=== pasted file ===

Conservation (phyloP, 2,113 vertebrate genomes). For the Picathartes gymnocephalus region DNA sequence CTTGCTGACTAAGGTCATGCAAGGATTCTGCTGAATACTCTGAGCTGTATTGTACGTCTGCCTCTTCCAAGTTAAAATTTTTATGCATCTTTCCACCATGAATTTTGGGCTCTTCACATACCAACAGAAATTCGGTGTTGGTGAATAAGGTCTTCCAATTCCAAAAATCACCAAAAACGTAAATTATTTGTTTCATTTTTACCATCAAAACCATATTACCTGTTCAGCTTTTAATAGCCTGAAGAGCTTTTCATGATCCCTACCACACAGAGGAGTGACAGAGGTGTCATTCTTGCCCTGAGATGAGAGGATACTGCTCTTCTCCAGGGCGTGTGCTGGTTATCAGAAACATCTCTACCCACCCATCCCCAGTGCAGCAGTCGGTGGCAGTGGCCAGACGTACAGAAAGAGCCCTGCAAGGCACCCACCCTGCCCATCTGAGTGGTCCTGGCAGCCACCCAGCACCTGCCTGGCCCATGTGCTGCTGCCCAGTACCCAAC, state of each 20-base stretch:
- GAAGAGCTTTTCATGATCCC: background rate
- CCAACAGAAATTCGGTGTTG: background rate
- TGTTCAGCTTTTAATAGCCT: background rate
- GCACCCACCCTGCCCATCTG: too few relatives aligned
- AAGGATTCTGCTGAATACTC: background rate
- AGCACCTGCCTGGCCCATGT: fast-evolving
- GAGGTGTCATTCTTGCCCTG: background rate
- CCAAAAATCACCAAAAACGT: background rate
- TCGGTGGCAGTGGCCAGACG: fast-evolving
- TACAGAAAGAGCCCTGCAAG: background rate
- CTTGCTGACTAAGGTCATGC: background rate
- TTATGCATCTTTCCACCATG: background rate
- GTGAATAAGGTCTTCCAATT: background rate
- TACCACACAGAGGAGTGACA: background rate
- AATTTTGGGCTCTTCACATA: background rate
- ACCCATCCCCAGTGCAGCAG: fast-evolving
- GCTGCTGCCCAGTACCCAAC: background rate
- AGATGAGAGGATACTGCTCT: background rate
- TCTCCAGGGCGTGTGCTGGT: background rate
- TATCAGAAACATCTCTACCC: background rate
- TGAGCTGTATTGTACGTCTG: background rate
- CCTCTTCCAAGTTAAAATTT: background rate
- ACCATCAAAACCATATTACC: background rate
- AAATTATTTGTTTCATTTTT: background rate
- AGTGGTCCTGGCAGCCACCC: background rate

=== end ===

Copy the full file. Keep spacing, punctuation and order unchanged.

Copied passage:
Conservation (phyloP, 2,113 vertebrate genomes). For the Picathartes gymnocephalus region DNA sequence CTTGCTGACTAAGGTCATGCAAGGATTCTGCTGAATACTCTGAGCTGTATTGTACGTCTGCCTCTTCCAAGTTAAAATTTTTATGCATCTTTCCACCATGAATTTTGGGCTCTTCACATACCAACAGAAATTCGGTGTTGGTGAATAAGGTCTTCCAATTCCAAAAATCACCAAAAACGTAAATTATTTGTTTCATTTTTACCATCAAAACCATATTACCTGTTCAGCTTTTAATAGCCTGAAGAGCTTTTCATGATCCCTACCACACAGAGGAGTGACAGAGGTGTCATTCTTGCCCTGAGATGAGAGGATACTGCTCTTCTCCAGGGCGTGTGCTGGTTATCAGAAACATCTCTACCCACCCATCCCCAGTGCAGCAGTCGGTGGCAGTGGCCAGACGTACAGAAAGAGCCCTGCAAGGCACCCACCCTGCCCATCTGAGTGGTCCTGGCAGCCACCCAGCACCTGCCTGGCCCATGTGCTGCTGCCCAGTACCCAAC, state of each 20-base stretch:
- GAAGAGCTTTTCATGATCCC: background rate
- CCAACAGAAATTCGGTGTTG: background rate
- TGTTCAGCTTTTAATAGCCT: background rate
- GCACCCACCCTGCCCATCTG: too few relatives aligned
- AAGGATTCTGCTGAATACTC: background rate
- AGCACCTGCCTGGCCCATGT: fast-evolving
- GAGGTGTCATTCTTGCCCTG: background rate
- CCAAAAATCACCAAAAACGT: background rate
- TCGGTGGCAGTGGCCAGACG: fast-evolving
- TACAGAAAGAGCCCTGCAAG: background rate
- CTTGCTGACTAAGGTCATGC: background rate
- TTATGCATCTTTCCACCATG: background rate
- GTGAATAAGGTCTTCCAATT: background rate
- TACCACACAGAGGAGTGACA: background rate
- AATTTTGGGCTCTTCACATA: background rate
- ACCCATCCCCAGTGCAGCAG: fast-evolving
- GCTGCTGCCCAGTACCCAAC: background rate
- AGATGAGAGGATACTGCTCT: background rate
- TCTCCAGGGCGTGTGCTGGT: background rate
- TATCAGAAACATCTCTACCC: background rate
- TGAGCTGTATTGTACGTCTG: background rate
- CCTCTTCCAAGTTAAAATTT: background rate
- ACCATCAAAACCATATTACC: background rate
- AAATTATTTGTTTCATTTTT: background rate
- AGTGGTCCTGGCAGCCACCC: background rate